Palo Alto's heated debate over renter protection turned bitter and personal on Monday night, as City Council members exchanged insults and accusations before reaching a compromise that left most feeling dissatisfied.
At the end of the long discussion, the divided council voted to support a memo that advocates a series of modest and relatively non-controversial policies to aid renters. These include better enforcement of a city ordinance requiring one-year leases and more support around rent stabilization. And for the second time in the past year, the council rejected the idea of exploring a policy that would cap rent increases. Championed by council members Tom DuBois, Karen Holman and Lydia Kou, the proposal to evaluate such a policy ended in a deadlock, with only Vice Mayor Eric Filseth joining them.
Council members Adrian Fine, Greg Scharff, Greg Tanaka and Cory Wolbach all voted against DuBois' amendment to expand the range of renter-protection policies that will be studied, effectively killing it (Mayor Liz Kniss recused herself because her family has financial interest in a rental property). In doing so, they ensured that the city's exploration of rental protection would be largely limited to the measures outlined in a memo co-signed by DuBois, Holman, Kou and Wolbach.
While the council ultimately voted 7-1, with Tanaka dissenting, to support the approach in the memo, the discussion was marked by bitter divisions. DuBois, who favors capping rent increases, proposed a similar memo with Holman and Kou a year ago, though it failed to win their colleagues' support. The new memo excluded some of the most controversial policies in the former one -- most notably, rent stabilization and a requirement for "just cause" evictions -- and added on co-signatory: Wolbach, who usually votes with the council's more growth-friendly faction.
The compromise quickly collapsed, however, when DuBois proposed an amendment directing the council to discuss a "full range of renter protections," including rent stabilization and just cause evictions.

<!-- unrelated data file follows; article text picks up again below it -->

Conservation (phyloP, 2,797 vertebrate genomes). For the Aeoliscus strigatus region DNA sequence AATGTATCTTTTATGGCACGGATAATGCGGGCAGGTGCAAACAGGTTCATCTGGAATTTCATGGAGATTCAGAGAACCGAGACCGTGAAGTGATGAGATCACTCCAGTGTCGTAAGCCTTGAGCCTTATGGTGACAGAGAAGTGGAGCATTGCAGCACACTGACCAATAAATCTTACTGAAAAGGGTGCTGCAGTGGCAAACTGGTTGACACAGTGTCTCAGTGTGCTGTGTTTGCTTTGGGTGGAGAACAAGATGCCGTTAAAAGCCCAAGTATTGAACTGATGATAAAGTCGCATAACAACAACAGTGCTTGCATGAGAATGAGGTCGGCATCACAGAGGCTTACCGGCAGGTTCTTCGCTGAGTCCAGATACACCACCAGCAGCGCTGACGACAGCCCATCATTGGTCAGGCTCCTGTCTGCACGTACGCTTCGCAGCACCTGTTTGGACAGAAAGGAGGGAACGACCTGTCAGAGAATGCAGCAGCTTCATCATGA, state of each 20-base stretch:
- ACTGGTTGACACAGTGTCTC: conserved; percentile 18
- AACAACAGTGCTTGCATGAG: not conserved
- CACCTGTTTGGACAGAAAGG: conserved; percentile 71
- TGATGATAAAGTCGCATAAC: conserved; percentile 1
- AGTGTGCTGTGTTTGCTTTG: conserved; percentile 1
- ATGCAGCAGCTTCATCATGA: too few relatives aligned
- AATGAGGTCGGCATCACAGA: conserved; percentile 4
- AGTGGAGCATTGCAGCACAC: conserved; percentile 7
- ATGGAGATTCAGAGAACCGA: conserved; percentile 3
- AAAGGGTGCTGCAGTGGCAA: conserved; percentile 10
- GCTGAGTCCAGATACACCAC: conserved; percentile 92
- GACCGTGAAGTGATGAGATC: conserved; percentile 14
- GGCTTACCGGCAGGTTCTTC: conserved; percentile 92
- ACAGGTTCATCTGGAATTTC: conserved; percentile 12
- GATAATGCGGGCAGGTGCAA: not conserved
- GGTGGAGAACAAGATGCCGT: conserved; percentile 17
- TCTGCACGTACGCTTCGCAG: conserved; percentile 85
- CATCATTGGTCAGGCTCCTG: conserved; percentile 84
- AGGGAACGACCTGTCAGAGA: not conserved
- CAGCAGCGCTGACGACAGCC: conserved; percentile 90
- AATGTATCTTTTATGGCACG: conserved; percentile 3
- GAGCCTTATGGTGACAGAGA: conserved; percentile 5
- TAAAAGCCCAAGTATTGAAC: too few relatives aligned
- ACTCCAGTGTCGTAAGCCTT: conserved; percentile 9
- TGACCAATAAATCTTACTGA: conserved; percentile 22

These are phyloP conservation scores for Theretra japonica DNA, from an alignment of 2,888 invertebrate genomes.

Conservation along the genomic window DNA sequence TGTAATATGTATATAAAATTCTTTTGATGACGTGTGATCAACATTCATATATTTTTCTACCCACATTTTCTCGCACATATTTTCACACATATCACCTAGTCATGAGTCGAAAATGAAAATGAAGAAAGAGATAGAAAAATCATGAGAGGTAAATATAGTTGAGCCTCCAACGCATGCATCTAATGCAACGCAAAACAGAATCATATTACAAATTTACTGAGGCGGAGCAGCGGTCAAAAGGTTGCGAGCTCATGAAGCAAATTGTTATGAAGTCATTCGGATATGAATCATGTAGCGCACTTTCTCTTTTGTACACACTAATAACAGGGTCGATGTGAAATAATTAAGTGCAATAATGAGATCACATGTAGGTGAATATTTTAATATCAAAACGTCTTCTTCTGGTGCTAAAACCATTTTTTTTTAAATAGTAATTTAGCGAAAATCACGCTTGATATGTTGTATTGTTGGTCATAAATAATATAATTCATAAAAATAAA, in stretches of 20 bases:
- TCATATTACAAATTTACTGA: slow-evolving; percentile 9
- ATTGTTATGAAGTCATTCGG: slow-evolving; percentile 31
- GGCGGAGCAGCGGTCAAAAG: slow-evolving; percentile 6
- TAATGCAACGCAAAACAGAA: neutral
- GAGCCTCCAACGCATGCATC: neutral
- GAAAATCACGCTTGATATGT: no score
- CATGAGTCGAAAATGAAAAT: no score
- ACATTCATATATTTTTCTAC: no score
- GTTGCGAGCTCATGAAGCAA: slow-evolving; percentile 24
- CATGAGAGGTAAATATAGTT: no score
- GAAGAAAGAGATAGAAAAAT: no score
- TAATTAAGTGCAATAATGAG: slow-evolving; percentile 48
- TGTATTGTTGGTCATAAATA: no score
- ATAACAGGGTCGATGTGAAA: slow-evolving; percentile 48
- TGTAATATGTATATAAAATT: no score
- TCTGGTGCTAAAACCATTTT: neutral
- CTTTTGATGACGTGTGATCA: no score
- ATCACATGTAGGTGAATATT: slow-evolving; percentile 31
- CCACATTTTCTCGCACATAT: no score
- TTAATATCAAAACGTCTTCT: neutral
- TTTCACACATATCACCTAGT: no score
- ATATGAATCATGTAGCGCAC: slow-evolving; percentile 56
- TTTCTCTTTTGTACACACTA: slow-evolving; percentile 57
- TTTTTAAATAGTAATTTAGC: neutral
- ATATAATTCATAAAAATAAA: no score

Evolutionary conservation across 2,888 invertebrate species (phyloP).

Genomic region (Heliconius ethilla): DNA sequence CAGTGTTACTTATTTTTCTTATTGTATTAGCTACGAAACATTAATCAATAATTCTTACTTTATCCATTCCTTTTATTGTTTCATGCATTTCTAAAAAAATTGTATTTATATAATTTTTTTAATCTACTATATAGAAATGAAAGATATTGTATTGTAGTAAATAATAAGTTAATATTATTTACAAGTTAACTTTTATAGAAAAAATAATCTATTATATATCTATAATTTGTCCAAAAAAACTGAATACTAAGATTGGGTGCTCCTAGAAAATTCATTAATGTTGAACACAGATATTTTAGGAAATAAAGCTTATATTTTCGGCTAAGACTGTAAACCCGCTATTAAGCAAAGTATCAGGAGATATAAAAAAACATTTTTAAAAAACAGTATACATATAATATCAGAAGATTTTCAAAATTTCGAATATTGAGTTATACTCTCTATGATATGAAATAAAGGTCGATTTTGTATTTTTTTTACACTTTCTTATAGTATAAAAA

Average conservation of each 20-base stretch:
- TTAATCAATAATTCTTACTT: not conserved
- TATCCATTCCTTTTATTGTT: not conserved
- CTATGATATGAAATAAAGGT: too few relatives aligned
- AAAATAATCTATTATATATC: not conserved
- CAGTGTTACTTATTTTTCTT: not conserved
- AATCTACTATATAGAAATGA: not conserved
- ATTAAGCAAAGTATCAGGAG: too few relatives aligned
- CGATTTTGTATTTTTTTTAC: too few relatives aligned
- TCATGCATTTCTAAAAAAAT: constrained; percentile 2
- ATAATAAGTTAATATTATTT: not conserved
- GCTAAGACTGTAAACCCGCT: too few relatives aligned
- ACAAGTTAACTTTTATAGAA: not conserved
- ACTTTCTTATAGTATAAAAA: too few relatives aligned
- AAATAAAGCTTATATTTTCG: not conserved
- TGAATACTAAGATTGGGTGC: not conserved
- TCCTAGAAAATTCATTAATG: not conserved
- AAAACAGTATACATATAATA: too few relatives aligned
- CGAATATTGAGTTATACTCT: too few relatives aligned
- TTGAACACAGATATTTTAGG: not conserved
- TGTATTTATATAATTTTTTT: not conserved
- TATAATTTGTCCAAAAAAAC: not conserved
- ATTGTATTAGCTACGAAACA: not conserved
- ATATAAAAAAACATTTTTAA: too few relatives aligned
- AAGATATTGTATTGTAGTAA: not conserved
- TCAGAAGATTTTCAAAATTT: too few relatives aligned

This change irked Fine and Wolbach, each of whom called DuBois' amendment a "poison pill." Fine said he believes the council has been "misled" by the three council members who favor rent stabilization. Wolbach said he was "really disappointed" with his co-authors, who he suggested went back on the compromise they reached in the summer memo.
"The problem with trying to find compromise is you might have kumbaya or you might end up dying in no-man's land," Wolbach said.
Fine likewise saw the addition of rent-stabilization as a deal-breaker, though he also suggested that the memo, in other ways, doesn't go far enough. The memo, he said doesn't introduce any concrete ideas. He criticized its authors for a lack of effort.
"This memo comes across to me as window dressing," Fine said. "I think we need to be professional and separate the emotionalism of this issue, especially with President Hotel, from actual policies and regulations that would serve the current and future residents here."
While Scharff, Fine and Wolbach called DuBois' amendment a "radical" change and withdrew their support, Holman and Kou joined DuBois and argued that the situation has grown more urgent since the memo was first considered, as evidenced by the crowds of speakers who have been turning up at recent meetings to protest the planned conversion of President Hotel from an apartment building. Residents are facing a Nov. 12 deadline for eviction.